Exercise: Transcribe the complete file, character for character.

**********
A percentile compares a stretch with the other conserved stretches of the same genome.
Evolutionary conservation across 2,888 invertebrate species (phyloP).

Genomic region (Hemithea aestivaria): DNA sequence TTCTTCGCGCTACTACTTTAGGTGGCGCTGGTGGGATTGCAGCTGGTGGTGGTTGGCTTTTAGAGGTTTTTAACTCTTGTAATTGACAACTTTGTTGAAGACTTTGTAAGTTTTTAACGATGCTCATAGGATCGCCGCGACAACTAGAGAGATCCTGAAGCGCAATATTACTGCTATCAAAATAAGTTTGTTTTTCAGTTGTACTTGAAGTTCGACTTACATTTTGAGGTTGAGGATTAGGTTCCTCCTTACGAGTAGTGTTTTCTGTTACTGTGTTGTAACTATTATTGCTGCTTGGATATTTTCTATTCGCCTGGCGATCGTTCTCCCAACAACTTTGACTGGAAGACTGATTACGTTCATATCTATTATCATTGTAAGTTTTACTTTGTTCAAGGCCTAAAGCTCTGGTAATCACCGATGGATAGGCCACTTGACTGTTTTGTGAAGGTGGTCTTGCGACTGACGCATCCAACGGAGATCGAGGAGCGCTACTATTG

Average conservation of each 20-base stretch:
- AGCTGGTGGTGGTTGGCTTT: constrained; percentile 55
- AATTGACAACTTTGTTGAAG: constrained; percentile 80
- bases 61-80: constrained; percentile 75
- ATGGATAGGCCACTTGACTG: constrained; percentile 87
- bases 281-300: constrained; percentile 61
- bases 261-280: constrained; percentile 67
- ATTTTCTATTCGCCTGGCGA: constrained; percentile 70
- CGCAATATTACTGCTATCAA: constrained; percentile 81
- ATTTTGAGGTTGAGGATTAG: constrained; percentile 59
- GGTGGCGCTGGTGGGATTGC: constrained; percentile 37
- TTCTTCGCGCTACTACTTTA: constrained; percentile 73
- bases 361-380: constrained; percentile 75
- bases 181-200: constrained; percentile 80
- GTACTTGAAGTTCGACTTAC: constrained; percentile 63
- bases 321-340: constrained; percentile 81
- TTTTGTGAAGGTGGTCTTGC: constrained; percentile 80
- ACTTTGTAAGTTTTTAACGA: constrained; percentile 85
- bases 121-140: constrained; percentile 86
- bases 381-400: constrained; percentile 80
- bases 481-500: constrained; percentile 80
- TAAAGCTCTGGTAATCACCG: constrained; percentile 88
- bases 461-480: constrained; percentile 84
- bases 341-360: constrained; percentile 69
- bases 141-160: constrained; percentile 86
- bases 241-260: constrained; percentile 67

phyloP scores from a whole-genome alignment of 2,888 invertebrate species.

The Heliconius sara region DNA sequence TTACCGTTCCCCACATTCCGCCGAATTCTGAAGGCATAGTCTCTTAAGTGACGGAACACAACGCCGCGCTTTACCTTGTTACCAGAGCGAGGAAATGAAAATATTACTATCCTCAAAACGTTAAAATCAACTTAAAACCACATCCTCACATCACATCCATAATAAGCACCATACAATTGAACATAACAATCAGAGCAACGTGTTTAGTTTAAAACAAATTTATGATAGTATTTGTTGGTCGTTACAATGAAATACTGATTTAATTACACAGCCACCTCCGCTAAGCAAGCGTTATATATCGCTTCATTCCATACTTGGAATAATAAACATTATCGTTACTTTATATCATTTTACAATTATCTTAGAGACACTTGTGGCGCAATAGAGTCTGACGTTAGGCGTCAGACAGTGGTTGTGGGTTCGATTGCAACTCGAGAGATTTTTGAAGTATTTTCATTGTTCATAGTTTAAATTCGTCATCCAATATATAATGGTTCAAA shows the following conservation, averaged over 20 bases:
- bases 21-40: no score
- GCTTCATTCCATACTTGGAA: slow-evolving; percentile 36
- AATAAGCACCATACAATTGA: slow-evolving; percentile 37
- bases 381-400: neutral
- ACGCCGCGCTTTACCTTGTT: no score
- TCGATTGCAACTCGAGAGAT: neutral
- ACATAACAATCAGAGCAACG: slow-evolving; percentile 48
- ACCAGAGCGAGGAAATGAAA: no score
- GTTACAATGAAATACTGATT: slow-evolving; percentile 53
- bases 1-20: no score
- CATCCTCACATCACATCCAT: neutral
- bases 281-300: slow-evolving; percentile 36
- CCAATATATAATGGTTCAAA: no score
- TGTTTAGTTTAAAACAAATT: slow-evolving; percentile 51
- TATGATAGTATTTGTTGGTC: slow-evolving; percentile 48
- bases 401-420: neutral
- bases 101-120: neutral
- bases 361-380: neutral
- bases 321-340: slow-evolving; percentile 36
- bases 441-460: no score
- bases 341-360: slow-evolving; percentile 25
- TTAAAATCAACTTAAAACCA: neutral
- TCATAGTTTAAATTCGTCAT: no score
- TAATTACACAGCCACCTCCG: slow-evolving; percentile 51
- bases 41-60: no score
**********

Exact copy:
A percentile compares a stretch with the other conserved stretches of the same genome.
Evolutionary conservation across 2,888 invertebrate species (phyloP).

Genomic region (Hemithea aestivaria): DNA sequence TTCTTCGCGCTACTACTTTAGGTGGCGCTGGTGGGATTGCAGCTGGTGGTGGTTGGCTTTTAGAGGTTTTTAACTCTTGTAATTGACAACTTTGTTGAAGACTTTGTAAGTTTTTAACGATGCTCATAGGATCGCCGCGACAACTAGAGAGATCCTGAAGCGCAATATTACTGCTATCAAAATAAGTTTGTTTTTCAGTTGTACTTGAAGTTCGACTTACATTTTGAGGTTGAGGATTAGGTTCCTCCTTACGAGTAGTGTTTTCTGTTACTGTGTTGTAACTATTATTGCTGCTTGGATATTTTCTATTCGCCTGGCGATCGTTCTCCCAACAACTTTGACTGGAAGACTGATTACGTTCATATCTATTATCATTGTAAGTTTTACTTTGTTCAAGGCCTAAAGCTCTGGTAATCACCGATGGATAGGCCACTTGACTGTTTTGTGAAGGTGGTCTTGCGACTGACGCATCCAACGGAGATCGAGGAGCGCTACTATTG

Average conservation of each 20-base stretch:
- AGCTGGTGGTGGTTGGCTTT: constrained; percentile 55
- AATTGACAACTTTGTTGAAG: constrained; percentile 80
- bases 61-80: constrained; percentile 75
- ATGGATAGGCCACTTGACTG: constrained; percentile 87
- bases 281-300: constrained; percentile 61
- bases 261-280: constrained; percentile 67
- ATTTTCTATTCGCCTGGCGA: constrained; percentile 70
- CGCAATATTACTGCTATCAA: constrained; percentile 81
- ATTTTGAGGTTGAGGATTAG: constrained; percentile 59
- GGTGGCGCTGGTGGGATTGC: constrained; percentile 37
- TTCTTCGCGCTACTACTTTA: constrained; percentile 73
- bases 361-380: constrained; percentile 75
- bases 181-200: constrained; percentile 80
- GTACTTGAAGTTCGACTTAC: constrained; percentile 63
- bases 321-340: constrained; percentile 81
- TTTTGTGAAGGTGGTCTTGC: constrained; percentile 80
- ACTTTGTAAGTTTTTAACGA: constrained; percentile 85
- bases 121-140: constrained; percentile 86
- bases 381-400: constrained; percentile 80
- bases 481-500: constrained; percentile 80
- TAAAGCTCTGGTAATCACCG: constrained; percentile 88
- bases 461-480: constrained; percentile 84
- bases 341-360: constrained; percentile 69
- bases 141-160: constrained; percentile 86
- bases 241-260: constrained; percentile 67

phyloP scores from a whole-genome alignment of 2,888 invertebrate species.

The Heliconius sara region DNA sequence TTACCGTTCCCCACATTCCGCCGAATTCTGAAGGCATAGTCTCTTAAGTGACGGAACACAACGCCGCGCTTTACCTTGTTACCAGAGCGAGGAAATGAAAATATTACTATCCTCAAAACGTTAAAATCAACTTAAAACCACATCCTCACATCACATCCATAATAAGCACCATACAATTGAACATAACAATCAGAGCAACGTGTTTAGTTTAAAACAAATTTATGATAGTATTTGTTGGTCGTTACAATGAAATACTGATTTAATTACACAGCCACCTCCGCTAAGCAAGCGTTATATATCGCTTCATTCCATACTTGGAATAATAAACATTATCGTTACTTTATATCATTTTACAATTATCTTAGAGACACTTGTGGCGCAATAGAGTCTGACGTTAGGCGTCAGACAGTGGTTGTGGGTTCGATTGCAACTCGAGAGATTTTTGAAGTATTTTCATTGTTCATAGTTTAAATTCGTCATCCAATATATAATGGTTCAAA shows the following conservation, averaged over 20 bases:
- bases 21-40: no score
- GCTTCATTCCATACTTGGAA: slow-evolving; percentile 36
- AATAAGCACCATACAATTGA: slow-evolving; percentile 37
- bases 381-400: neutral
- ACGCCGCGCTTTACCTTGTT: no score
- TCGATTGCAACTCGAGAGAT: neutral
- ACATAACAATCAGAGCAACG: slow-evolving; percentile 48
- ACCAGAGCGAGGAAATGAAA: no score
- GTTACAATGAAATACTGATT: slow-evolving; percentile 53
- bases 1-20: no score
- CATCCTCACATCACATCCAT: neutral
- bases 281-300: slow-evolving; percentile 36
- CCAATATATAATGGTTCAAA: no score
- TGTTTAGTTTAAAACAAATT: slow-evolving; percentile 51
- TATGATAGTATTTGTTGGTC: slow-evolving; percentile 48
- bases 401-420: neutral
- bases 101-120: neutral
- bases 361-380: neutral
- bases 321-340: slow-evolving; percentile 36
- bases 441-460: no score
- bases 341-360: slow-evolving; percentile 25
- TTAAAATCAACTTAAAACCA: neutral
- TCATAGTTTAAATTCGTCAT: no score
- TAATTACACAGCCACCTCCG: slow-evolving; percentile 51
- bases 41-60: no score